With summer approaching, it is prime time for an increase in complaints about doorstep rogue traders and we are urging Derbyshire residents to be cautious.
Many doorstep traders are legitimate, but unfortunately some are not. Rogue traders may use pressure selling tactics to convince people into handing over money for a service that either does not take place, or is not done to the correct standard. These so-called ‘traders’ often try to take advantage of the elderly and vulnerable individuals in our community, though anyone can fall for these scams.
Here are ten tips to help protect yourselves and your family members from rogue traders:
Take your time before you sign
Don’t feel pressured into making an agreement on the spot. If you’re interested in what they are selling, you can ask them to come back at another time that is more convenient for you, or maybe when you have someone else with you. This can also allow more time to compare quotes and do your research.
Check the trader’s identity
Always ask to see an ID card and look up the organisation to check the salesperson’s identity is genuine. Ensure the trader is a member of a reputable trade body.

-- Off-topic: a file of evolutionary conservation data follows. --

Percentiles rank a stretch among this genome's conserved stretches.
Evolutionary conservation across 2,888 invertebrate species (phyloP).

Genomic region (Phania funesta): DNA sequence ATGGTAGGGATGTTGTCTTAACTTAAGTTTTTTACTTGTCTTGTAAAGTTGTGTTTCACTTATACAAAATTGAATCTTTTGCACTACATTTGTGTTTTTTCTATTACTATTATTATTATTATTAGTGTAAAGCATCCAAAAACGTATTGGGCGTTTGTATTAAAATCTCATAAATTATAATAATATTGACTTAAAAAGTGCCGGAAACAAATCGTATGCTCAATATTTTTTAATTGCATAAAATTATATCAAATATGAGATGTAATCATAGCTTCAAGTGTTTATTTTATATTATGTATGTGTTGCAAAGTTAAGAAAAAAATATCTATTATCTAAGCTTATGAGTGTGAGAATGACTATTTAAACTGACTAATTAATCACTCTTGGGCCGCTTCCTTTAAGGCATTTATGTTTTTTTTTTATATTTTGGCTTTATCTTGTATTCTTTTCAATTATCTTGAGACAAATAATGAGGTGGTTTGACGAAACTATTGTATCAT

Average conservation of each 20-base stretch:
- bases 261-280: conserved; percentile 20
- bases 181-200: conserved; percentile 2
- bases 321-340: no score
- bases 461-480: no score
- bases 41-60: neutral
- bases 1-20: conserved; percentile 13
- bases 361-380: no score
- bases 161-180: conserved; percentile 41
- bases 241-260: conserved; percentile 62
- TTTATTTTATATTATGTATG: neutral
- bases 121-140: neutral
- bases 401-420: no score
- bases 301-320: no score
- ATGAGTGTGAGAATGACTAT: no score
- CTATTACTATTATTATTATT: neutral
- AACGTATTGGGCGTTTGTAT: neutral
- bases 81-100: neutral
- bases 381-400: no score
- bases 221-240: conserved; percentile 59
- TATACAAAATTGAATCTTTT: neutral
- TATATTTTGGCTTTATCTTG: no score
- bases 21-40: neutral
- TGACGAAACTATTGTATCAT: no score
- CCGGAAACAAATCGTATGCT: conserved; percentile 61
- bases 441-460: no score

Be cautious of special offers or warnings about your home
Be wary of high-pressure selling techniques. Don’t let them hurry you into a decision, even if there is a discount. The discount might be too high in price in the first place.
Compare prices with other companies offering the same product first. Try to get three quotes prior to signing any agreement.
Read the small print
Always read documents carefully before signing an agreement and make sure you fully understand your rights.
Do your research
Make sure you understand the total costs of the transaction – including estimates, delivery and installation and the arrangements for after-sales servicing, such as the guarantees or warranties.
Get a second opinion
Before signing anything, talk to someone you trust – for example a family member, a friend or carer.
Do not hand over a cash deposit
Do not hand over money before work is started. A reliable trader will never ask you to do this, even if they need materials. Never agree to go with a trader to the bank to take money out.
Think carefully before agreeing to a trader starting immediate work
If you agree to have any work done or goods delivered within the seven-day cooling-off period, you may have to pay if you later change your mind and try to cancel the contract.
Trust your instincts
If it sounds too good to be true, it probably is!
Remember it’s your doorstep and your decision. If you feel pressured ask the person to leave.
It’s OK to say no.
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Twitter– direct message our contact centre on @DerPolContact